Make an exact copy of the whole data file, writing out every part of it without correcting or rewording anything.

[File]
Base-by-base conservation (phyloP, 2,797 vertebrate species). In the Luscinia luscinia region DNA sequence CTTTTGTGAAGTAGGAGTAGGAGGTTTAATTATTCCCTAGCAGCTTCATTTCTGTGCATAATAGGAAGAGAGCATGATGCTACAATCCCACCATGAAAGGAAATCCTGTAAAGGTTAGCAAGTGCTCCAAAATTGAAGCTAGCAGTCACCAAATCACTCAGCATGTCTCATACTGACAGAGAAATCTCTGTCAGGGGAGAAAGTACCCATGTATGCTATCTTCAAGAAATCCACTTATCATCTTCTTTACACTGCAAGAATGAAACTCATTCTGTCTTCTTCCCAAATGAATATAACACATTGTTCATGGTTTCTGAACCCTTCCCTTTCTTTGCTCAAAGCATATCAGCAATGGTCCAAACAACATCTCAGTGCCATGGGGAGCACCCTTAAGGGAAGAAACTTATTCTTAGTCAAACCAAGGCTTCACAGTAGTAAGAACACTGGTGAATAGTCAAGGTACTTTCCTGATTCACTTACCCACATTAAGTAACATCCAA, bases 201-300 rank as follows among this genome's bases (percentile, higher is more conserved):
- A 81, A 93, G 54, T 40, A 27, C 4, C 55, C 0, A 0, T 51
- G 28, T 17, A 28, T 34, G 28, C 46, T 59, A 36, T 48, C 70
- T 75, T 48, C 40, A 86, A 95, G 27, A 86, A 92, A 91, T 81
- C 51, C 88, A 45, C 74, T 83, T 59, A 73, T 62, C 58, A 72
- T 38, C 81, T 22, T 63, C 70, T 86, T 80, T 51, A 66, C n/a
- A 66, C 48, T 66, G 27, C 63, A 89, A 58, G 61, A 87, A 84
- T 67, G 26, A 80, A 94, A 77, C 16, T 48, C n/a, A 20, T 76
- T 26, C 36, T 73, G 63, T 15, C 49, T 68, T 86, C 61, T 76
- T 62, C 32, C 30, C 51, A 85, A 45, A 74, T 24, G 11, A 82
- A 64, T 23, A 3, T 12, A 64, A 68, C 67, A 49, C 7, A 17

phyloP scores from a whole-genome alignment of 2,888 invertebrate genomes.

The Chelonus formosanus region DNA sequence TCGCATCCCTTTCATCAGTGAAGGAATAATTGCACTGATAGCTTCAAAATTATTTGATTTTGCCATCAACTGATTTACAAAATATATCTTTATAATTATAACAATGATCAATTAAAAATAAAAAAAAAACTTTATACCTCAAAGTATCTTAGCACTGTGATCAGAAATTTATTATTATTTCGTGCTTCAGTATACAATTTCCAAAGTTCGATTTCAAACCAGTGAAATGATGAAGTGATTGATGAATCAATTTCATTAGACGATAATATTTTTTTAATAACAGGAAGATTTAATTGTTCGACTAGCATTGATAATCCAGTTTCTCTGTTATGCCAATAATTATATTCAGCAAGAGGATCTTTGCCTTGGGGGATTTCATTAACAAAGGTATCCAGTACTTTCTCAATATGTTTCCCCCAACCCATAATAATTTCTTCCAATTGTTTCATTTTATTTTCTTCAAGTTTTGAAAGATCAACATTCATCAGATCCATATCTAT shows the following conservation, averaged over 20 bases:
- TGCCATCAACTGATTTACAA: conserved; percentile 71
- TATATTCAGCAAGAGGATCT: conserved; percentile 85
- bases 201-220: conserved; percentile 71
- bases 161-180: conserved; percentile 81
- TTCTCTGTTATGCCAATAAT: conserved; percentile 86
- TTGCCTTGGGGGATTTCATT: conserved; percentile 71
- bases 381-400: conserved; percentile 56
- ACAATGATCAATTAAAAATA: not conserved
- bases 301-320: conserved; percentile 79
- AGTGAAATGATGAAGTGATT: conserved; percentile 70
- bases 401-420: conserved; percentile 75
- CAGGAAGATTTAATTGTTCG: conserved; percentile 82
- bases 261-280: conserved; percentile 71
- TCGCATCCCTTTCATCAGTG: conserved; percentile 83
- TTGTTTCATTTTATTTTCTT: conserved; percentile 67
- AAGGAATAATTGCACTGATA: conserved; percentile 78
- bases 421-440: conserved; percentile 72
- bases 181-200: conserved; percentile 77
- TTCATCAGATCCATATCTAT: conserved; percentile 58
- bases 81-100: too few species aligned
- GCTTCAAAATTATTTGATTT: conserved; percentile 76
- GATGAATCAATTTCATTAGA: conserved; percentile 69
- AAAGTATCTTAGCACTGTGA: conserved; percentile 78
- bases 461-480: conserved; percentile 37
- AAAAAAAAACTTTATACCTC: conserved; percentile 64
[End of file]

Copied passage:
Base-by-base conservation (phyloP, 2,797 vertebrate species). In the Luscinia luscinia region DNA sequence CTTTTGTGAAGTAGGAGTAGGAGGTTTAATTATTCCCTAGCAGCTTCATTTCTGTGCATAATAGGAAGAGAGCATGATGCTACAATCCCACCATGAAAGGAAATCCTGTAAAGGTTAGCAAGTGCTCCAAAATTGAAGCTAGCAGTCACCAAATCACTCAGCATGTCTCATACTGACAGAGAAATCTCTGTCAGGGGAGAAAGTACCCATGTATGCTATCTTCAAGAAATCCACTTATCATCTTCTTTACACTGCAAGAATGAAACTCATTCTGTCTTCTTCCCAAATGAATATAACACATTGTTCATGGTTTCTGAACCCTTCCCTTTCTTTGCTCAAAGCATATCAGCAATGGTCCAAACAACATCTCAGTGCCATGGGGAGCACCCTTAAGGGAAGAAACTTATTCTTAGTCAAACCAAGGCTTCACAGTAGTAAGAACACTGGTGAATAGTCAAGGTACTTTCCTGATTCACTTACCCACATTAAGTAACATCCAA, bases 201-300 rank as follows among this genome's bases (percentile, higher is more conserved):
- A 81, A 93, G 54, T 40, A 27, C 4, C 55, C 0, A 0, T 51
- G 28, T 17, A 28, T 34, G 28, C 46, T 59, A 36, T 48, C 70
- T 75, T 48, C 40, A 86, A 95, G 27, A 86, A 92, A 91, T 81
- C 51, C 88, A 45, C 74, T 83, T 59, A 73, T 62, C 58, A 72
- T 38, C 81, T 22, T 63, C 70, T 86, T 80, T 51, A 66, C n/a
- A 66, C 48, T 66, G 27, C 63, A 89, A 58, G 61, A 87, A 84
- T 67, G 26, A 80, A 94, A 77, C 16, T 48, C n/a, A 20, T 76
- T 26, C 36, T 73, G 63, T 15, C 49, T 68, T 86, C 61, T 76
- T 62, C 32, C 30, C 51, A 85, A 45, A 74, T 24, G 11, A 82
- A 64, T 23, A 3, T 12, A 64, A 68, C 67, A 49, C 7, A 17

phyloP scores from a whole-genome alignment of 2,888 invertebrate genomes.

The Chelonus formosanus region DNA sequence TCGCATCCCTTTCATCAGTGAAGGAATAATTGCACTGATAGCTTCAAAATTATTTGATTTTGCCATCAACTGATTTACAAAATATATCTTTATAATTATAACAATGATCAATTAAAAATAAAAAAAAAACTTTATACCTCAAAGTATCTTAGCACTGTGATCAGAAATTTATTATTATTTCGTGCTTCAGTATACAATTTCCAAAGTTCGATTTCAAACCAGTGAAATGATGAAGTGATTGATGAATCAATTTCATTAGACGATAATATTTTTTTAATAACAGGAAGATTTAATTGTTCGACTAGCATTGATAATCCAGTTTCTCTGTTATGCCAATAATTATATTCAGCAAGAGGATCTTTGCCTTGGGGGATTTCATTAACAAAGGTATCCAGTACTTTCTCAATATGTTTCCCCCAACCCATAATAATTTCTTCCAATTGTTTCATTTTATTTTCTTCAAGTTTTGAAAGATCAACATTCATCAGATCCATATCTAT shows the following conservation, averaged over 20 bases:
- TGCCATCAACTGATTTACAA: conserved; percentile 71
- TATATTCAGCAAGAGGATCT: conserved; percentile 85
- bases 201-220: conserved; percentile 71
- bases 161-180: conserved; percentile 81
- TTCTCTGTTATGCCAATAAT: conserved; percentile 86
- TTGCCTTGGGGGATTTCATT: conserved; percentile 71
- bases 381-400: conserved; percentile 56
- ACAATGATCAATTAAAAATA: not conserved
- bases 301-320: conserved; percentile 79
- AGTGAAATGATGAAGTGATT: conserved; percentile 70
- bases 401-420: conserved; percentile 75
- CAGGAAGATTTAATTGTTCG: conserved; percentile 82
- bases 261-280: conserved; percentile 71
- TCGCATCCCTTTCATCAGTG: conserved; percentile 83
- TTGTTTCATTTTATTTTCTT: conserved; percentile 67
- AAGGAATAATTGCACTGATA: conserved; percentile 78
- bases 421-440: conserved; percentile 72
- bases 181-200: conserved; percentile 77
- TTCATCAGATCCATATCTAT: conserved; percentile 58
- bases 81-100: too few species aligned
- GCTTCAAAATTATTTGATTT: conserved; percentile 76
- GATGAATCAATTTCATTAGA: conserved; percentile 69
- AAAGTATCTTAGCACTGTGA: conserved; percentile 78
- bases 461-480: conserved; percentile 37
- AAAAAAAAACTTTATACCTC: conserved; percentile 64